American English

Definition of pound verb from the Oxford Advanced American Dictionary



    Verb Forms present simple I / you / we / they pound
    he / she / it pounds
    past simple pounded
    -ing form pounding
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  1. 1[intransitive, transitive] to hit something or someone hard many times, especially in a way that makes a lot of noise synonym hammer pound at/against/on something Heavy rain pounded on the roof. All she could hear was the sound of waves pounding against the cliffs. Someone was pounding at the door. pound away (at/against/on something) The factory's machinery pounded away day and night. pound somebody/something (with something) She pounded him with her fists. Thesaurusbeatbatter pound lash hammerThese words all mean to hit someone or something many times, especially hard.beat to hit someone or something many times, especially very hard:Someone was beating at the door. A young man was found beaten to death last night. At that time, children were often beaten for quite minor offenses (= as a punishment).batter to hit someone or something hard many times, especially in a way that causes serious damage:He was badly battered about the head and face. Severe winds are battering the coast.pound to hit someone or something hard many times, especially in a way that makes a lot of noise:Heavy rain pounded on the roof. She pounded on the table with her fist.lash to hit someone or something with great force:The rain lashed at the window. The subject of lash is often rain, wind, hail, sea, or waves.hammer to hit someone or something hard many times, in a way that is noisy or violent:He hammered at the lock, but it would not open. (figurative)She hammered him with difficult questions.pound or hammer?There is not much difference in meaning between these two, but to pound is sometimes a steadier action. To hammer can be more violent and it is often used figuratively.Patterns to beat/batter/pound/lash/hammer somebody/something with something to beat/batter/pound/lash/hammer against something to beat/batter/pound/hammer on something to beat/batter/hammer something down the rain/wind/sea beats/batters/pounds/lashes (at) something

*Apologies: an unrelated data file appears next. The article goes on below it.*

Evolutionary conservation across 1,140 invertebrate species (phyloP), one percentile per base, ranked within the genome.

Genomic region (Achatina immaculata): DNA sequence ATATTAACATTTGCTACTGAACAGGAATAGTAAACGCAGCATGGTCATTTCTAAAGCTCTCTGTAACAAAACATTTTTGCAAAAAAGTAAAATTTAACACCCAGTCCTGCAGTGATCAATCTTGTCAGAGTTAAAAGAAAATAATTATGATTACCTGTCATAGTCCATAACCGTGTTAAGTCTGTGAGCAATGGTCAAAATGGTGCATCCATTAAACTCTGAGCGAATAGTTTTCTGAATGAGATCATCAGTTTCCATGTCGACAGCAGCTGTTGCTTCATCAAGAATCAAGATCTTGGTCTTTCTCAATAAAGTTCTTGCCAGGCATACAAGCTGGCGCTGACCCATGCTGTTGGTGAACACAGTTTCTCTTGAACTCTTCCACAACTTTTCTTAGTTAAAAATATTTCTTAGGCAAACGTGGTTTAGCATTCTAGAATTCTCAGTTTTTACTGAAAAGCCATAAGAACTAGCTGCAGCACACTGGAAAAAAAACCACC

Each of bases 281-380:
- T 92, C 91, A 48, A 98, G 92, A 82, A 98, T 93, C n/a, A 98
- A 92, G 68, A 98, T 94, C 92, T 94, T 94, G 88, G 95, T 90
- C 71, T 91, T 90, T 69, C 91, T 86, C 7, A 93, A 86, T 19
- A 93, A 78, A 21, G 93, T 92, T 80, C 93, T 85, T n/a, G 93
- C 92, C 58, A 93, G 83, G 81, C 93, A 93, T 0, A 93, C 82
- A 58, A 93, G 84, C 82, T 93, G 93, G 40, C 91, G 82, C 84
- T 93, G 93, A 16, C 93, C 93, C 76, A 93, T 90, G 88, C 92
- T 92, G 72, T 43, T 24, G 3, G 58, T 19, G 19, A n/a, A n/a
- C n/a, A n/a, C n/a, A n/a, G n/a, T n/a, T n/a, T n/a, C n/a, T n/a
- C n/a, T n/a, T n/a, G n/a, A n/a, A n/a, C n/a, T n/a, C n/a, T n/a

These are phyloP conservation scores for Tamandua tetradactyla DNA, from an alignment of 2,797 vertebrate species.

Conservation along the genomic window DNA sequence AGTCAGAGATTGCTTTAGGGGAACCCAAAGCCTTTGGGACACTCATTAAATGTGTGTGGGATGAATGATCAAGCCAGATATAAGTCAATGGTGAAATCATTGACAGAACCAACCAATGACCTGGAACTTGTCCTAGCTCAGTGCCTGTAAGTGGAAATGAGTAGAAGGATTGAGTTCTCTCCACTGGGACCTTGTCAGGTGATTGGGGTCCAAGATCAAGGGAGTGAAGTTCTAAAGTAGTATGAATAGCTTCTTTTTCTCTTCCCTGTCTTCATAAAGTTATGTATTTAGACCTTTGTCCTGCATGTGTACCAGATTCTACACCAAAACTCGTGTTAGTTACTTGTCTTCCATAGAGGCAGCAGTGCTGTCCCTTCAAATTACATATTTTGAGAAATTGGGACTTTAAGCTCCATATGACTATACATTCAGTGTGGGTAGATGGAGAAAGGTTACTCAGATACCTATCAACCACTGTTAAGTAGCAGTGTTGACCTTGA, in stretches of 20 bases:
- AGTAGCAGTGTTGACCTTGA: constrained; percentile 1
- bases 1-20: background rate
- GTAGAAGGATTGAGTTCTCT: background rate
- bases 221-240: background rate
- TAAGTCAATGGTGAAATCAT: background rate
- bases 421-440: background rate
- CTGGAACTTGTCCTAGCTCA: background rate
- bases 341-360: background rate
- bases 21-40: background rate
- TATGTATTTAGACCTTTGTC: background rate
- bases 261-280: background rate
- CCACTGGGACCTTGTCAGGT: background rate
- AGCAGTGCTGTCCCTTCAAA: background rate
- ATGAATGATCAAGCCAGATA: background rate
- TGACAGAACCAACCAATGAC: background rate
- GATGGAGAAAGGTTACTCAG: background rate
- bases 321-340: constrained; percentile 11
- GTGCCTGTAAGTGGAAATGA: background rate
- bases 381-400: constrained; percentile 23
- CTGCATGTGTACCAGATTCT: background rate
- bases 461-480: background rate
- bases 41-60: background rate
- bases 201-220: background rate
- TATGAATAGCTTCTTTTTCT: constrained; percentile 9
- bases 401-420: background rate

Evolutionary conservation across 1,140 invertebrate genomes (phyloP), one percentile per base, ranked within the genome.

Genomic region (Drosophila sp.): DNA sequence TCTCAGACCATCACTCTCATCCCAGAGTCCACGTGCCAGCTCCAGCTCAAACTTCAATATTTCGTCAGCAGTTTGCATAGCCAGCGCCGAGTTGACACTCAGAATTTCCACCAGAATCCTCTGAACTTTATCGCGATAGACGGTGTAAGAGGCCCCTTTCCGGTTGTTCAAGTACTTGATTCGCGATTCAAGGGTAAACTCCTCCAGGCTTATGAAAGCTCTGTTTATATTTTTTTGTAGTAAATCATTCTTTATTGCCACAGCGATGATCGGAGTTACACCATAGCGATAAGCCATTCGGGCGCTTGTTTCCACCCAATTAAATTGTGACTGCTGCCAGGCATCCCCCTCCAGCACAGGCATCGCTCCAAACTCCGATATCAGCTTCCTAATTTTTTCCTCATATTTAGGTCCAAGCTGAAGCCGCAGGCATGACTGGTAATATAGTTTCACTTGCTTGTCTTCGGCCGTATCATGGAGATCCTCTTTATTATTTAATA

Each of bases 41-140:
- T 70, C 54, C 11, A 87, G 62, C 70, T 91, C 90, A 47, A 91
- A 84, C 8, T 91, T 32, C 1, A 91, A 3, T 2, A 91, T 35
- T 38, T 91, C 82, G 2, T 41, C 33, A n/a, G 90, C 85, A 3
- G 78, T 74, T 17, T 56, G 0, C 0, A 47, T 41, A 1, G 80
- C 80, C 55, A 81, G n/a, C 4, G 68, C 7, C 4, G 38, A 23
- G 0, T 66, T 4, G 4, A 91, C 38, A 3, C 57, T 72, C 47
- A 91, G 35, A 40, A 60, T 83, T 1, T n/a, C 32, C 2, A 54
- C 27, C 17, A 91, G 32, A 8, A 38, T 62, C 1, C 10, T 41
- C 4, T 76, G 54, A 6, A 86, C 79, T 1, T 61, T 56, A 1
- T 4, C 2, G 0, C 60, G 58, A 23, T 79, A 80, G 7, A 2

2. walk noisily
  3. 2[intransitive] + adv./prep. to move with noisy steps She pounded down the corridor after him.
  4. of heart/blood
  5. 3[intransitive] to beat quickly and loudly Her heart was pounding with excitement. The blood was pounding (= making a beating noise) in his ears. Her head began to pound. a pounding headache
  6. break into pieces
  7. 4[transitive] pound something (to/into something) to hit something many times in order to break it into smaller pieces The seeds were pounded to a fine powder.
  8. attack with bombs
  9. 5[transitive] pound something to attack an area with a large number of bombs over a period of time The area is still being pounded by rebel guns.
  10. of music
  11. 6[intransitive] pound (out) to be played loudly Rock music was pounding out from the jukebox.
  12. Idioms
    pound the pavement/streets
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    to spend a lot of time going from place to place looking for something, especially a job With the country’s jobless rate increasing, the number of people pounding the pavement had become a growing worry.
    Phrasal Verbspound somethingout
See the Oxford Advanced Learner's Dictionary entry: pound